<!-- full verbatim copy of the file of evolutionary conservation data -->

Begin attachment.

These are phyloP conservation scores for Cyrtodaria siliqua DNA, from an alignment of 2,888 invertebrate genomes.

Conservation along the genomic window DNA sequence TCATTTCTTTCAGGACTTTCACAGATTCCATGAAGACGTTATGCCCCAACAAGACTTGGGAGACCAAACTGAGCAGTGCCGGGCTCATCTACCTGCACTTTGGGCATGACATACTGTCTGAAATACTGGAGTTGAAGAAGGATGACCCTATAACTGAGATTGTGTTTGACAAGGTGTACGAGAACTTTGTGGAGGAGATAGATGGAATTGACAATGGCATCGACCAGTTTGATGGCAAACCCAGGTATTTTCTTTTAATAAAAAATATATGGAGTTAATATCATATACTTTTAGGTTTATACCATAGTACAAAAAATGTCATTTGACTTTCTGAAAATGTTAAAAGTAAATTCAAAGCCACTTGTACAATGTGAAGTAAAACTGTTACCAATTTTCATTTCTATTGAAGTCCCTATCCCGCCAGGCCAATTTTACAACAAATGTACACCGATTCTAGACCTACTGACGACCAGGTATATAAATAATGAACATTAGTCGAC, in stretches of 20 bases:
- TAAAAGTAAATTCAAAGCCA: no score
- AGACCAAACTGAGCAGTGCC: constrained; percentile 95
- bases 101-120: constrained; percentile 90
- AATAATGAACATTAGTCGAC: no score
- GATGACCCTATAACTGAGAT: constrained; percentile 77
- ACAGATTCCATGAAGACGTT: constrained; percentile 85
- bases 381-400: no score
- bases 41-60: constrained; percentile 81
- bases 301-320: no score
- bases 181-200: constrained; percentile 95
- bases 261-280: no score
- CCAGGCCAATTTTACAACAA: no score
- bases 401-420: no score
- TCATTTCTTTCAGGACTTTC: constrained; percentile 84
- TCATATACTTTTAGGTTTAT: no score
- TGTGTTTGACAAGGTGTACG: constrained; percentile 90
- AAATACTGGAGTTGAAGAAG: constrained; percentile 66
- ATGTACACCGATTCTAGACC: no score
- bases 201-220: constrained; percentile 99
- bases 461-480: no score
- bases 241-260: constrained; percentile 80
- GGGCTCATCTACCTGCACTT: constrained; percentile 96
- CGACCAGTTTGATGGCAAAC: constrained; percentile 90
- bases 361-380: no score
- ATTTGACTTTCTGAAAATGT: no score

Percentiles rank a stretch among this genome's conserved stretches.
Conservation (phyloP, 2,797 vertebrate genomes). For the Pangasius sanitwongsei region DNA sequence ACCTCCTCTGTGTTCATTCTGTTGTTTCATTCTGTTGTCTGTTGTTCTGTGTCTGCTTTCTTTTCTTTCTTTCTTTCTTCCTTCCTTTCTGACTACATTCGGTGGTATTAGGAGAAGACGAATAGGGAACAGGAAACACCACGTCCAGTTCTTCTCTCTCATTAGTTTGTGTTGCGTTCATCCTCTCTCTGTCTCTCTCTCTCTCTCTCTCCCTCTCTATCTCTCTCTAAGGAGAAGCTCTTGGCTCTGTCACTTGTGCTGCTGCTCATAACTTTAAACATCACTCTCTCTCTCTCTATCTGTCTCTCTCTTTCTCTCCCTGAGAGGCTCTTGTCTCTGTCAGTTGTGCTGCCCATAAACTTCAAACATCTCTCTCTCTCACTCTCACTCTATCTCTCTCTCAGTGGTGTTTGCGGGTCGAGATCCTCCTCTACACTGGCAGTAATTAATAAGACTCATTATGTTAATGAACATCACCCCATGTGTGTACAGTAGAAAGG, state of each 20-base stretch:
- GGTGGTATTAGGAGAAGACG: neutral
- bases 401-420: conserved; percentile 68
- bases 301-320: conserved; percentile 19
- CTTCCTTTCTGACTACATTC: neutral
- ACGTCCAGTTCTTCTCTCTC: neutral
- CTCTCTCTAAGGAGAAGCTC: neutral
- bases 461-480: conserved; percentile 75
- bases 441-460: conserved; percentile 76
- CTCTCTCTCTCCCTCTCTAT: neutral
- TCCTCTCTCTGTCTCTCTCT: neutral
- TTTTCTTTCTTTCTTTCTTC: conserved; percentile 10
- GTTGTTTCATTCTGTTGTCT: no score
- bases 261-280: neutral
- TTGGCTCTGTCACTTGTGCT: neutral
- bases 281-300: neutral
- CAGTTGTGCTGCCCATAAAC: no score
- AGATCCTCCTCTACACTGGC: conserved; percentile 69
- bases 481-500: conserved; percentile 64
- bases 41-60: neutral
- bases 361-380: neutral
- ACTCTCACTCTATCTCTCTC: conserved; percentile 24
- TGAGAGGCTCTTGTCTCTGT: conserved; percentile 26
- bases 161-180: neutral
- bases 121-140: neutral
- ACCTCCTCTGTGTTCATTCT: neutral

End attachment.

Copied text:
These are phyloP conservation scores for Cyrtodaria siliqua DNA, from an alignment of 2,888 invertebrate genomes.

Conservation along the genomic window DNA sequence TCATTTCTTTCAGGACTTTCACAGATTCCATGAAGACGTTATGCCCCAACAAGACTTGGGAGACCAAACTGAGCAGTGCCGGGCTCATCTACCTGCACTTTGGGCATGACATACTGTCTGAAATACTGGAGTTGAAGAAGGATGACCCTATAACTGAGATTGTGTTTGACAAGGTGTACGAGAACTTTGTGGAGGAGATAGATGGAATTGACAATGGCATCGACCAGTTTGATGGCAAACCCAGGTATTTTCTTTTAATAAAAAATATATGGAGTTAATATCATATACTTTTAGGTTTATACCATAGTACAAAAAATGTCATTTGACTTTCTGAAAATGTTAAAAGTAAATTCAAAGCCACTTGTACAATGTGAAGTAAAACTGTTACCAATTTTCATTTCTATTGAAGTCCCTATCCCGCCAGGCCAATTTTACAACAAATGTACACCGATTCTAGACCTACTGACGACCAGGTATATAAATAATGAACATTAGTCGAC, in stretches of 20 bases:
- TAAAAGTAAATTCAAAGCCA: no score
- AGACCAAACTGAGCAGTGCC: constrained; percentile 95
- bases 101-120: constrained; percentile 90
- AATAATGAACATTAGTCGAC: no score
- GATGACCCTATAACTGAGAT: constrained; percentile 77
- ACAGATTCCATGAAGACGTT: constrained; percentile 85
- bases 381-400: no score
- bases 41-60: constrained; percentile 81
- bases 301-320: no score
- bases 181-200: constrained; percentile 95
- bases 261-280: no score
- CCAGGCCAATTTTACAACAA: no score
- bases 401-420: no score
- TCATTTCTTTCAGGACTTTC: constrained; percentile 84
- TCATATACTTTTAGGTTTAT: no score
- TGTGTTTGACAAGGTGTACG: constrained; percentile 90
- AAATACTGGAGTTGAAGAAG: constrained; percentile 66
- ATGTACACCGATTCTAGACC: no score
- bases 201-220: constrained; percentile 99
- bases 461-480: no score
- bases 241-260: constrained; percentile 80
- GGGCTCATCTACCTGCACTT: constrained; percentile 96
- CGACCAGTTTGATGGCAAAC: constrained; percentile 90
- bases 361-380: no score
- ATTTGACTTTCTGAAAATGT: no score

Percentiles rank a stretch among this genome's conserved stretches.
Conservation (phyloP, 2,797 vertebrate genomes). For the Pangasius sanitwongsei region DNA sequence ACCTCCTCTGTGTTCATTCTGTTGTTTCATTCTGTTGTCTGTTGTTCTGTGTCTGCTTTCTTTTCTTTCTTTCTTTCTTCCTTCCTTTCTGACTACATTCGGTGGTATTAGGAGAAGACGAATAGGGAACAGGAAACACCACGTCCAGTTCTTCTCTCTCATTAGTTTGTGTTGCGTTCATCCTCTCTCTGTCTCTCTCTCTCTCTCTCTCCCTCTCTATCTCTCTCTAAGGAGAAGCTCTTGGCTCTGTCACTTGTGCTGCTGCTCATAACTTTAAACATCACTCTCTCTCTCTCTATCTGTCTCTCTCTTTCTCTCCCTGAGAGGCTCTTGTCTCTGTCAGTTGTGCTGCCCATAAACTTCAAACATCTCTCTCTCTCACTCTCACTCTATCTCTCTCTCAGTGGTGTTTGCGGGTCGAGATCCTCCTCTACACTGGCAGTAATTAATAAGACTCATTATGTTAATGAACATCACCCCATGTGTGTACAGTAGAAAGG, state of each 20-base stretch:
- GGTGGTATTAGGAGAAGACG: neutral
- bases 401-420: conserved; percentile 68
- bases 301-320: conserved; percentile 19
- CTTCCTTTCTGACTACATTC: neutral
- ACGTCCAGTTCTTCTCTCTC: neutral
- CTCTCTCTAAGGAGAAGCTC: neutral
- bases 461-480: conserved; percentile 75
- bases 441-460: conserved; percentile 76
- CTCTCTCTCTCCCTCTCTAT: neutral
- TCCTCTCTCTGTCTCTCTCT: neutral
- TTTTCTTTCTTTCTTTCTTC: conserved; percentile 10
- GTTGTTTCATTCTGTTGTCT: no score
- bases 261-280: neutral
- TTGGCTCTGTCACTTGTGCT: neutral
- bases 281-300: neutral
- CAGTTGTGCTGCCCATAAAC: no score
- AGATCCTCCTCTACACTGGC: conserved; percentile 69
- bases 481-500: conserved; percentile 64
- bases 41-60: neutral
- bases 361-380: neutral
- ACTCTCACTCTATCTCTCTC: conserved; percentile 24
- TGAGAGGCTCTTGTCTCTGT: conserved; percentile 26
- bases 161-180: neutral
- bases 121-140: neutral
- ACCTCCTCTGTGTTCATTCT: neutral